“As a study conducted by the Pew Research Center finds, based on a broad range of factors, Christian women in the United States express a higher level of religiosity and religious commitment than Christian men.
For example, more than seven-in-ten Christian women (72 percent) say religion is “very important” in their lives, compared with 62 percent of Christian men.
Women are also more likely than men to read Scripture at least once a week (49 percent vs. 40 percent) and believe the Bible is the Word of God (78 percent vs. 72 percent).
While there are likely to be numerous factors that influence this gap, I suspect the most important is the difference in Bible reading habits. Let’s take a closer look at the numbers for Bible reading and prayer.
As Donald Whitney says, the most important spiritual discipline is “the intake of God’s Word. No factor is more influential in making us more like the Son of God than the Spirit of God working through the Word of God.” Whitney also adds that “of all the Spiritual Disciplines, Prayer is second only to the intake of God’s Word in importance.” Prayer is second in importance because it relies on our knowledge of God, which comes from reading his Word. Without engagement with Scripture, our prayers are lacking. It’s like having a phone conversation in which the other person can hear us but we can’t hear them.
While I don’t want to underestimate the complexity of addressing the problem, I think the core solution is to encourage Christian men to read their Bibles. What if women are more inclined to pray, attend church, and say their faith is very important to them simply because they’ve first taken the time to encounter God in his Word?”
Source: Article: “Why Are Christian Women More Religious Than Christian Men?” by Joe Carter
This is from Barna Research about Prayer in America:
“What we found gives us a much more nuanced portrait of the American prayer life. The most notable aspect of which is it’s individual quality. People pray mostly alone—it is a solitary activity defined primarily by the immediate needs and concerns of the individual. Corporate prayer and corporate needs are less compelling drivers in people’s prayer lives.”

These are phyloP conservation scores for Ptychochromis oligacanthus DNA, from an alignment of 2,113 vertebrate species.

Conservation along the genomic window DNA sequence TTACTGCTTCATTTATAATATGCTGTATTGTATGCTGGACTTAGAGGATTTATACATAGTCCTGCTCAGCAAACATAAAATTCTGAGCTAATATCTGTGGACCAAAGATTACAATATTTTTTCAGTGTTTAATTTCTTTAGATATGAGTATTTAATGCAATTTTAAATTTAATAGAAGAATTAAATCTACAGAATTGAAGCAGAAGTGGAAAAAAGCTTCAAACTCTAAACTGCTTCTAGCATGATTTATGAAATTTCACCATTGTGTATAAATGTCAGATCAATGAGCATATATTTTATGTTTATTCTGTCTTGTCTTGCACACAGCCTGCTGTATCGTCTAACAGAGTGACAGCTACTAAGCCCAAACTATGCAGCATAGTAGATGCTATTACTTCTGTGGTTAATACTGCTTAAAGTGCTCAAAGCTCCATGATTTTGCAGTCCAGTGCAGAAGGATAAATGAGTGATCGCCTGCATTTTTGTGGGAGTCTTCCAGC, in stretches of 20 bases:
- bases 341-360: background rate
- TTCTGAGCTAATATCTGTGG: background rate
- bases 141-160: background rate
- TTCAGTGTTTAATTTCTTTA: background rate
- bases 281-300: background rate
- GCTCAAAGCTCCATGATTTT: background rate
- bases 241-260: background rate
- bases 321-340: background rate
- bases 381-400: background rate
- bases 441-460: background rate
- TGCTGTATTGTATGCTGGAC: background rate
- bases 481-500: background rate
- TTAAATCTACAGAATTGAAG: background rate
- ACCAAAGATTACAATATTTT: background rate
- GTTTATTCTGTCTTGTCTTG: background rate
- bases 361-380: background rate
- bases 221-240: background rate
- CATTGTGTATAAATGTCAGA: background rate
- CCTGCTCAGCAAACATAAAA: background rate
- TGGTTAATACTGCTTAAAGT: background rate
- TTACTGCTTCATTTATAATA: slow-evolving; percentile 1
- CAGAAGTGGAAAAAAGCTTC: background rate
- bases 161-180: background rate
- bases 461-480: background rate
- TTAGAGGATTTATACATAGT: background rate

“Though the vast majority of praying adults (89%) direct their prayers to “God,” they don’t all pray to the same god (if they pray to a deity at all). For instance, only half of praying adults (50%) pray to Jesus, and less than one-quarter (23%) pray to the Holy Spirit.”
“American adults who pray with regularity do so with varying motivations, the most common being to offer “gratitude and thanksgiving” (62%). Generationally, this is lowest among Millennials (53%) and highest among Boomers (71%). An equally popular prayer incentive is the “needs of their family and community” (61%), followed by “personal guidance in crisis” (49%). ”
“The generation most willing to cover prayer requests from others are Elders (47%), who are almost twice as likely to do so than Millennials (27%). Just less than half of praying adults (47%) most often direct prayers toward their own health and wellness.
“Almost all American adults (94%) who have prayed at least once in the last three months most often choose to pray by themselves. Not only are most prayers a solo practice, but the vast majority are also most often silent (82% compared to 13% audible and solo prayers). Affirming this shift is the fact that only a very small percentage most often pray audibly with another person or group (2%), or collectively with a church (2%).”